In a preferred embodiment, therefore, embodiments of the present invention can comprise a reflective roof coating. In use, conventional aluminum pigmented roof coatings tend to be solvent-based and, due to exposure of the aluminum to the elements, tend to become dull within a few years, thereby losing the desired reflectivity. In addition, due to their inferior adhesion, conventional aluminum roof coatings can detach and wash-off of substrates within approximately 2-5 years. As a result, conventional coatings require periodic re-coating, which represents a significant maintenance expense to the building owner. In addition, conventional solvent based aluminum roof coatings are typically applied at rates of between 75 and 150 square feet per gallon. In contrast, embodiments of the present invention can be applied at applied at rates of between 250 and 350 square feet per gallon. This can result in a significant material and labor savings when compared to conventional RRCs.
 In addition, when necessary, re-coating a surface previously coated with embodiments of the present invention can be accomplished at reduced cost when compared to conventional coatings. Thus, in addition to a comparatively long initial service life, the coating can be easily and efficiently recoated. Only simple washing of the surface, using a water solvent, for example is required for complete re-coating preparation. In contrast, conventional coatings may require a primer coat, scraping (e.g., to remove loose, oxidized material), or other preparatory steps before re-coating.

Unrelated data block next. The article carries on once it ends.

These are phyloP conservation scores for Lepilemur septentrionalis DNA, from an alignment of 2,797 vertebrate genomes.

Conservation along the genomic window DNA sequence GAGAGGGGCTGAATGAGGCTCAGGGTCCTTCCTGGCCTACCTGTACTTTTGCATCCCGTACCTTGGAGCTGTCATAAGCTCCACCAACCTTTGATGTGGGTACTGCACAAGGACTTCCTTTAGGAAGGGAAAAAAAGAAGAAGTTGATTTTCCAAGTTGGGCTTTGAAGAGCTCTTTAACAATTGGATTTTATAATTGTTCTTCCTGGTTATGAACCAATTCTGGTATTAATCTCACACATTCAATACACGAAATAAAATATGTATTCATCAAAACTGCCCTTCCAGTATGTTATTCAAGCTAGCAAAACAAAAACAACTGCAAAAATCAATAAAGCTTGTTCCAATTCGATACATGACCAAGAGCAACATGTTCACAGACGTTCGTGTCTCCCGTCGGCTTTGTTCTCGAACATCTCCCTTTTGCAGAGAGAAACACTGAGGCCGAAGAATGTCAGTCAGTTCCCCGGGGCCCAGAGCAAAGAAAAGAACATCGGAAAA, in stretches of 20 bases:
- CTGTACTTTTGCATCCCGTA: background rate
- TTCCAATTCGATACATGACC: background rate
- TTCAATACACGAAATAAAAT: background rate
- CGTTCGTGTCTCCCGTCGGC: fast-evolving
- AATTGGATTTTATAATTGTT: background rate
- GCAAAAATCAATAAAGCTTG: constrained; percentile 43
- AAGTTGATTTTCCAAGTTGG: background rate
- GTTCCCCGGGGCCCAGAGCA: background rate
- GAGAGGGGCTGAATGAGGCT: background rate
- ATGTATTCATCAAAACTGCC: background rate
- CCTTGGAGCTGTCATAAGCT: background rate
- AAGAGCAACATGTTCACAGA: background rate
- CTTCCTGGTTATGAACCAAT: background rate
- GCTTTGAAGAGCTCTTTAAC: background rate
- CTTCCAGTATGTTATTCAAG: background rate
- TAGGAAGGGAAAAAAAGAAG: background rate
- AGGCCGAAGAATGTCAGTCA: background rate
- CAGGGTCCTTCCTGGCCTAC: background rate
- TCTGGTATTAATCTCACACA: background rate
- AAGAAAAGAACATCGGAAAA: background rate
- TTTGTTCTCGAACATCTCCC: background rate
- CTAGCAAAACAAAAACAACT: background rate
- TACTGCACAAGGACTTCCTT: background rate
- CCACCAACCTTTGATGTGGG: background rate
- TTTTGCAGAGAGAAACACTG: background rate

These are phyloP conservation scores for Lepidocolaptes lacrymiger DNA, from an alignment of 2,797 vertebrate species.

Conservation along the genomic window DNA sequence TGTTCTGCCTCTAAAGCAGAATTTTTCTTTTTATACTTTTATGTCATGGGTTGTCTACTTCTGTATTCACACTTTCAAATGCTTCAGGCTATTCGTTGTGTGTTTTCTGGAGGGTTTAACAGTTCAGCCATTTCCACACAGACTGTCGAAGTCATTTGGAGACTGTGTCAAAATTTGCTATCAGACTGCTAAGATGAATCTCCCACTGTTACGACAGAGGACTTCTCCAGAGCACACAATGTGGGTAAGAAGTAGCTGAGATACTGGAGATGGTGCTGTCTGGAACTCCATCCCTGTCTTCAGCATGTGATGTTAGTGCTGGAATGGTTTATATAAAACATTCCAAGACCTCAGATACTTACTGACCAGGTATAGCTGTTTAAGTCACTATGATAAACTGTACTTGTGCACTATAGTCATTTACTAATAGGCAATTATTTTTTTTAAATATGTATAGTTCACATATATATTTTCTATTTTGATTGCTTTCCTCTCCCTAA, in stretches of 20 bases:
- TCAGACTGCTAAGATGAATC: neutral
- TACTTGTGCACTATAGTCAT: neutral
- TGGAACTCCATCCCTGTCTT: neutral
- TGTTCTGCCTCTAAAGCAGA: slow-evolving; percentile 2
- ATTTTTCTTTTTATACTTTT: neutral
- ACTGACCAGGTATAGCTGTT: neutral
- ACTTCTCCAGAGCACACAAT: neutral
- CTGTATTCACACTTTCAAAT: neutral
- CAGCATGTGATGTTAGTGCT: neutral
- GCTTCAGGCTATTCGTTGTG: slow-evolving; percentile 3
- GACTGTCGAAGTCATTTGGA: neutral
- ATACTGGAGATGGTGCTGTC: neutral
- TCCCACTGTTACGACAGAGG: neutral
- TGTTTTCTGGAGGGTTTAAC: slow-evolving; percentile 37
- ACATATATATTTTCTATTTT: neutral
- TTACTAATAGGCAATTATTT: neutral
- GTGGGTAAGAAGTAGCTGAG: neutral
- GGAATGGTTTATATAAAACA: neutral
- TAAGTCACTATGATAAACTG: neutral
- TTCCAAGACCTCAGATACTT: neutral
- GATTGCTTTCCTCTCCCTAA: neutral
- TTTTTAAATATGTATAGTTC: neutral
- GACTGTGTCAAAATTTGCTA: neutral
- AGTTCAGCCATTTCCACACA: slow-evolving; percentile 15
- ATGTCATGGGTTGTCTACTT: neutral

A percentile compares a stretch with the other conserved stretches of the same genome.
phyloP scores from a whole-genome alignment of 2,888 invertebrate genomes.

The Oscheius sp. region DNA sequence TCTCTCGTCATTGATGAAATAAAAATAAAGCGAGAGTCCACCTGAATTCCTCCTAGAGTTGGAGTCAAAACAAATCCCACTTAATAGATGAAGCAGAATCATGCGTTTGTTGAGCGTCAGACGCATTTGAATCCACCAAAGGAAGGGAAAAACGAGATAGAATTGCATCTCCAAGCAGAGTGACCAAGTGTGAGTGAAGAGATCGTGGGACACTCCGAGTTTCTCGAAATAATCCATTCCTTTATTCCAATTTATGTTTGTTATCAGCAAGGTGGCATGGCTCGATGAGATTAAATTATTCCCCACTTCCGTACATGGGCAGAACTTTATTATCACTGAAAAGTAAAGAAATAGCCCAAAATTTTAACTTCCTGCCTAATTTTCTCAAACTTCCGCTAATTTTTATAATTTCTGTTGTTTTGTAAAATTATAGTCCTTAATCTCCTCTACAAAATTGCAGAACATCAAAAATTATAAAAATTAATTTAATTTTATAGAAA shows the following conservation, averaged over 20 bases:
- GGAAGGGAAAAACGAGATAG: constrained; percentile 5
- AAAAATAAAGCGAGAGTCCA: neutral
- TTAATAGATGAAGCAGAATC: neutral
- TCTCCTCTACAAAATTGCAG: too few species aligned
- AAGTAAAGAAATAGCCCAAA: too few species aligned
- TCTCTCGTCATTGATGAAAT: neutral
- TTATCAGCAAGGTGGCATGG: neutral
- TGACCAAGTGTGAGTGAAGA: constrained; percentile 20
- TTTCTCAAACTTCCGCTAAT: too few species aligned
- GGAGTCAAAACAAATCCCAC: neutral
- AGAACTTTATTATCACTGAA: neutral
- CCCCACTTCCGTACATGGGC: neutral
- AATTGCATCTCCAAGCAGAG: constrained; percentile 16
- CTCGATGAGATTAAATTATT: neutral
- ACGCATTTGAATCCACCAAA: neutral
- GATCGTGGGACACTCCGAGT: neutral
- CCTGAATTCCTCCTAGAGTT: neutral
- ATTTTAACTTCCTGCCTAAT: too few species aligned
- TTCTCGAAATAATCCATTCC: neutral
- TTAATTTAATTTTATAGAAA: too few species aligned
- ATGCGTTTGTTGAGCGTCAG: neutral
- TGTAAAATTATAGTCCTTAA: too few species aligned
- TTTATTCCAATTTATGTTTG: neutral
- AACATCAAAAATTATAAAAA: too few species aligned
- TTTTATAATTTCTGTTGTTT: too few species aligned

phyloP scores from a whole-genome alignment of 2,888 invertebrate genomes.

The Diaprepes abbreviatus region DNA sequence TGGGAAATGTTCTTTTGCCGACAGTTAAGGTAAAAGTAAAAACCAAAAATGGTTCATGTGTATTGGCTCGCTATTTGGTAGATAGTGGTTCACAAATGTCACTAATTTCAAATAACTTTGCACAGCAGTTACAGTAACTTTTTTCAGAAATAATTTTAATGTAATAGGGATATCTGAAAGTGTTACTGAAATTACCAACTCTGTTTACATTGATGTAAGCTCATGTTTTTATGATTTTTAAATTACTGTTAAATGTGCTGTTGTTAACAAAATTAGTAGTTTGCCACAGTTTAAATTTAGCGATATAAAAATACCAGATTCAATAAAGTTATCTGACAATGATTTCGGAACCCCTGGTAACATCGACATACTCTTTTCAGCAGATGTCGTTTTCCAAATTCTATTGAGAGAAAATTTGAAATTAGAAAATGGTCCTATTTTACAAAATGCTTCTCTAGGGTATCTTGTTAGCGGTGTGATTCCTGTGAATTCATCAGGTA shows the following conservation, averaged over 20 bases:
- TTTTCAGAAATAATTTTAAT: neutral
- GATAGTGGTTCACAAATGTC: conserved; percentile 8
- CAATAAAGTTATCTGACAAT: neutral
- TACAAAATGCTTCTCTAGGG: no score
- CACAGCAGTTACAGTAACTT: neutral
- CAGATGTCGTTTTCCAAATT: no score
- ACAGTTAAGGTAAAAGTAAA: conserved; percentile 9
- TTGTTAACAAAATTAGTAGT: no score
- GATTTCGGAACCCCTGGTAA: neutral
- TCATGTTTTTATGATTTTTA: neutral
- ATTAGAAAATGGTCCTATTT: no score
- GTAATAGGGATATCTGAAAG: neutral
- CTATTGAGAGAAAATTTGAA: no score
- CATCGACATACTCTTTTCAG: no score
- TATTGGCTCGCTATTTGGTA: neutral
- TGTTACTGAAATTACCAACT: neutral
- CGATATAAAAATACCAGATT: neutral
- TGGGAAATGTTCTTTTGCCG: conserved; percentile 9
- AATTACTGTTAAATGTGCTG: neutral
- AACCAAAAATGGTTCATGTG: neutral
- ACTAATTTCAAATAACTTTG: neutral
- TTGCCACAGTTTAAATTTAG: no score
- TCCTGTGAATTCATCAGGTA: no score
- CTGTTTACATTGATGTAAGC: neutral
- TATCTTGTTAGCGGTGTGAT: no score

Conventional aluminum roof coatings generally use asphalt dissolved in solvent, as the fluid vehicle. Over time, oils in the asphalt vehicle evaporate causing the coating to become dry and rigid, resisting the forces of expansion and contraction, producing cracking, detachment, and delamination from the substrate. In contrast, the coating described herein is elastomeric in nature enabling it to endure surface movement by, for example, temperature-induced expansion and contraction. This enables the coating to move with the substrate without cracking, which improves service life and reduces both materials and labor when recoating.
 In some embodiments, as shown in FIG. 1, the water-based reflective aluminum roof coating ("RARC") 105 can be applied, for example, to the outer surface 110 of low-slope or steep slope residential, commercial, industrial, and/or institutional roof systems 100 and can provide an enduring, brilliant reflective coating. Due to the polymer encapsulation of the metallic pigment, embodiments of the present invention maintain their brilliance and initial Solar Reflectance Index value (SRI). In addition, the resins used provide secure adhesion of the RARC 105 to roof surfaces 110 and degradation over time is significantly reduced, thus reducing recoating frequency. As a result, the system provides an economical reflective and protective roof coating.